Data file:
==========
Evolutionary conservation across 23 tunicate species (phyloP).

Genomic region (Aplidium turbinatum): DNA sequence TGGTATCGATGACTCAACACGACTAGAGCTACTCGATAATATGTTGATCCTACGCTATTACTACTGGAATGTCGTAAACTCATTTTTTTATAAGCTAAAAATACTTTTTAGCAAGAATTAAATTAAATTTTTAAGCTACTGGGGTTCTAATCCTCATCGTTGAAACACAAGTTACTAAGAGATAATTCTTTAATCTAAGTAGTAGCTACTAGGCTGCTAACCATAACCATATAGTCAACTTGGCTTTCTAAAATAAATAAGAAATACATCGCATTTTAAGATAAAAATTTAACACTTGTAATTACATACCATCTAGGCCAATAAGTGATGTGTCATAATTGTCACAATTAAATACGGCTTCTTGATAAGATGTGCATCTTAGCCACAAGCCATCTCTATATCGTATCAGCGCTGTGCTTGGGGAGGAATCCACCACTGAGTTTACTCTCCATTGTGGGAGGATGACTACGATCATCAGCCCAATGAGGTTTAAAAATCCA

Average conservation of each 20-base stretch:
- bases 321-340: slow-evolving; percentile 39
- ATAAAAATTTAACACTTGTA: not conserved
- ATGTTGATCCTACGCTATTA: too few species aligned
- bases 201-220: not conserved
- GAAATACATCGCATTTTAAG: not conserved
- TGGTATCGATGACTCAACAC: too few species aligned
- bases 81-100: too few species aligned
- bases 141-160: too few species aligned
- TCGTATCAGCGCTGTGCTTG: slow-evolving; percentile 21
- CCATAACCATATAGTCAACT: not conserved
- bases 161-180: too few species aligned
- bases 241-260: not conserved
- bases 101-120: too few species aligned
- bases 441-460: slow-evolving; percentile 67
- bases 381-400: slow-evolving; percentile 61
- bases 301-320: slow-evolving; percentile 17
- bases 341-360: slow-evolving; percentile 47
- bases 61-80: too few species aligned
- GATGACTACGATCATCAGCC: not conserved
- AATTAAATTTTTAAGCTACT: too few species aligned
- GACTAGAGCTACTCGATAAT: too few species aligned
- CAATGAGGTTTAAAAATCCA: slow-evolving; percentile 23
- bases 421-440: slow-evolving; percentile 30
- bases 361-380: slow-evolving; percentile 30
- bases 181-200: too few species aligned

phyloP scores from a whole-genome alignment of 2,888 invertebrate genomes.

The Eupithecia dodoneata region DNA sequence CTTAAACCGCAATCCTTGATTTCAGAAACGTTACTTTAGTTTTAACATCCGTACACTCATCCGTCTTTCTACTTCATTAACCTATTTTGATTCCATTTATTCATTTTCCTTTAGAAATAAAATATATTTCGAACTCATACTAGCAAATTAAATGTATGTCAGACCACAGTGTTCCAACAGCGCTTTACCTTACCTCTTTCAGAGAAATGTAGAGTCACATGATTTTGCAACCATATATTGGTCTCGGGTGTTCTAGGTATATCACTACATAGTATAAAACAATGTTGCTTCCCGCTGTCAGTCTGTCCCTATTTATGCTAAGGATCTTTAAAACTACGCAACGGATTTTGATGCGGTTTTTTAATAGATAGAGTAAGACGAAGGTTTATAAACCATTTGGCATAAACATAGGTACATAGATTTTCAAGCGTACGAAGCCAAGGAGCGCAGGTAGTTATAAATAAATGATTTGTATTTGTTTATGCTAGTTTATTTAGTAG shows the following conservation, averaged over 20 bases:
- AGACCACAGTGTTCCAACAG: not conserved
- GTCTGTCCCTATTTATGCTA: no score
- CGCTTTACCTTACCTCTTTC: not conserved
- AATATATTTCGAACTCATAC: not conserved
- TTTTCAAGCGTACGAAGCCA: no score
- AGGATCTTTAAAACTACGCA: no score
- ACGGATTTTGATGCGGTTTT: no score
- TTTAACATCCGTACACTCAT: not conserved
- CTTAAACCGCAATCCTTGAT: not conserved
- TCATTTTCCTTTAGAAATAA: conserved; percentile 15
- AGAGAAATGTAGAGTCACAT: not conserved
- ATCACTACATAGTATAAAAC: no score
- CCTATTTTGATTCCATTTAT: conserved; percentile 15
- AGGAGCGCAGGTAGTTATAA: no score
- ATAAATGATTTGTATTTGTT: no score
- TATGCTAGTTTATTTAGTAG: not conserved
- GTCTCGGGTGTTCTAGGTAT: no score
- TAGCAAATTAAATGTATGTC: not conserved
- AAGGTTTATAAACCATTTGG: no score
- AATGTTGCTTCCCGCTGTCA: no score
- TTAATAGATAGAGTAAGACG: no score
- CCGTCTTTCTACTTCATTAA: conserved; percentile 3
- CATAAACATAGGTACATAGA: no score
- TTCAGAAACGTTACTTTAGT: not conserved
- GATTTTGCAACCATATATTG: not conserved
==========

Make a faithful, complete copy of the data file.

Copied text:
Evolutionary conservation across 23 tunicate species (phyloP).

Genomic region (Aplidium turbinatum): DNA sequence TGGTATCGATGACTCAACACGACTAGAGCTACTCGATAATATGTTGATCCTACGCTATTACTACTGGAATGTCGTAAACTCATTTTTTTATAAGCTAAAAATACTTTTTAGCAAGAATTAAATTAAATTTTTAAGCTACTGGGGTTCTAATCCTCATCGTTGAAACACAAGTTACTAAGAGATAATTCTTTAATCTAAGTAGTAGCTACTAGGCTGCTAACCATAACCATATAGTCAACTTGGCTTTCTAAAATAAATAAGAAATACATCGCATTTTAAGATAAAAATTTAACACTTGTAATTACATACCATCTAGGCCAATAAGTGATGTGTCATAATTGTCACAATTAAATACGGCTTCTTGATAAGATGTGCATCTTAGCCACAAGCCATCTCTATATCGTATCAGCGCTGTGCTTGGGGAGGAATCCACCACTGAGTTTACTCTCCATTGTGGGAGGATGACTACGATCATCAGCCCAATGAGGTTTAAAAATCCA

Average conservation of each 20-base stretch:
- bases 321-340: slow-evolving; percentile 39
- ATAAAAATTTAACACTTGTA: not conserved
- ATGTTGATCCTACGCTATTA: too few species aligned
- bases 201-220: not conserved
- GAAATACATCGCATTTTAAG: not conserved
- TGGTATCGATGACTCAACAC: too few species aligned
- bases 81-100: too few species aligned
- bases 141-160: too few species aligned
- TCGTATCAGCGCTGTGCTTG: slow-evolving; percentile 21
- CCATAACCATATAGTCAACT: not conserved
- bases 161-180: too few species aligned
- bases 241-260: not conserved
- bases 101-120: too few species aligned
- bases 441-460: slow-evolving; percentile 67
- bases 381-400: slow-evolving; percentile 61
- bases 301-320: slow-evolving; percentile 17
- bases 341-360: slow-evolving; percentile 47
- bases 61-80: too few species aligned
- GATGACTACGATCATCAGCC: not conserved
- AATTAAATTTTTAAGCTACT: too few species aligned
- GACTAGAGCTACTCGATAAT: too few species aligned
- CAATGAGGTTTAAAAATCCA: slow-evolving; percentile 23
- bases 421-440: slow-evolving; percentile 30
- bases 361-380: slow-evolving; percentile 30
- bases 181-200: too few species aligned

phyloP scores from a whole-genome alignment of 2,888 invertebrate genomes.

The Eupithecia dodoneata region DNA sequence CTTAAACCGCAATCCTTGATTTCAGAAACGTTACTTTAGTTTTAACATCCGTACACTCATCCGTCTTTCTACTTCATTAACCTATTTTGATTCCATTTATTCATTTTCCTTTAGAAATAAAATATATTTCGAACTCATACTAGCAAATTAAATGTATGTCAGACCACAGTGTTCCAACAGCGCTTTACCTTACCTCTTTCAGAGAAATGTAGAGTCACATGATTTTGCAACCATATATTGGTCTCGGGTGTTCTAGGTATATCACTACATAGTATAAAACAATGTTGCTTCCCGCTGTCAGTCTGTCCCTATTTATGCTAAGGATCTTTAAAACTACGCAACGGATTTTGATGCGGTTTTTTAATAGATAGAGTAAGACGAAGGTTTATAAACCATTTGGCATAAACATAGGTACATAGATTTTCAAGCGTACGAAGCCAAGGAGCGCAGGTAGTTATAAATAAATGATTTGTATTTGTTTATGCTAGTTTATTTAGTAG shows the following conservation, averaged over 20 bases:
- AGACCACAGTGTTCCAACAG: not conserved
- GTCTGTCCCTATTTATGCTA: no score
- CGCTTTACCTTACCTCTTTC: not conserved
- AATATATTTCGAACTCATAC: not conserved
- TTTTCAAGCGTACGAAGCCA: no score
- AGGATCTTTAAAACTACGCA: no score
- ACGGATTTTGATGCGGTTTT: no score
- TTTAACATCCGTACACTCAT: not conserved
- CTTAAACCGCAATCCTTGAT: not conserved
- TCATTTTCCTTTAGAAATAA: conserved; percentile 15
- AGAGAAATGTAGAGTCACAT: not conserved
- ATCACTACATAGTATAAAAC: no score
- CCTATTTTGATTCCATTTAT: conserved; percentile 15
- AGGAGCGCAGGTAGTTATAA: no score
- ATAAATGATTTGTATTTGTT: no score
- TATGCTAGTTTATTTAGTAG: not conserved
- GTCTCGGGTGTTCTAGGTAT: no score
- TAGCAAATTAAATGTATGTC: not conserved
- AAGGTTTATAAACCATTTGG: no score
- AATGTTGCTTCCCGCTGTCA: no score
- TTAATAGATAGAGTAAGACG: no score
- CCGTCTTTCTACTTCATTAA: conserved; percentile 3
- CATAAACATAGGTACATAGA: no score
- TTCAGAAACGTTACTTTAGT: not conserved
- GATTTTGCAACCATATATTG: not conserved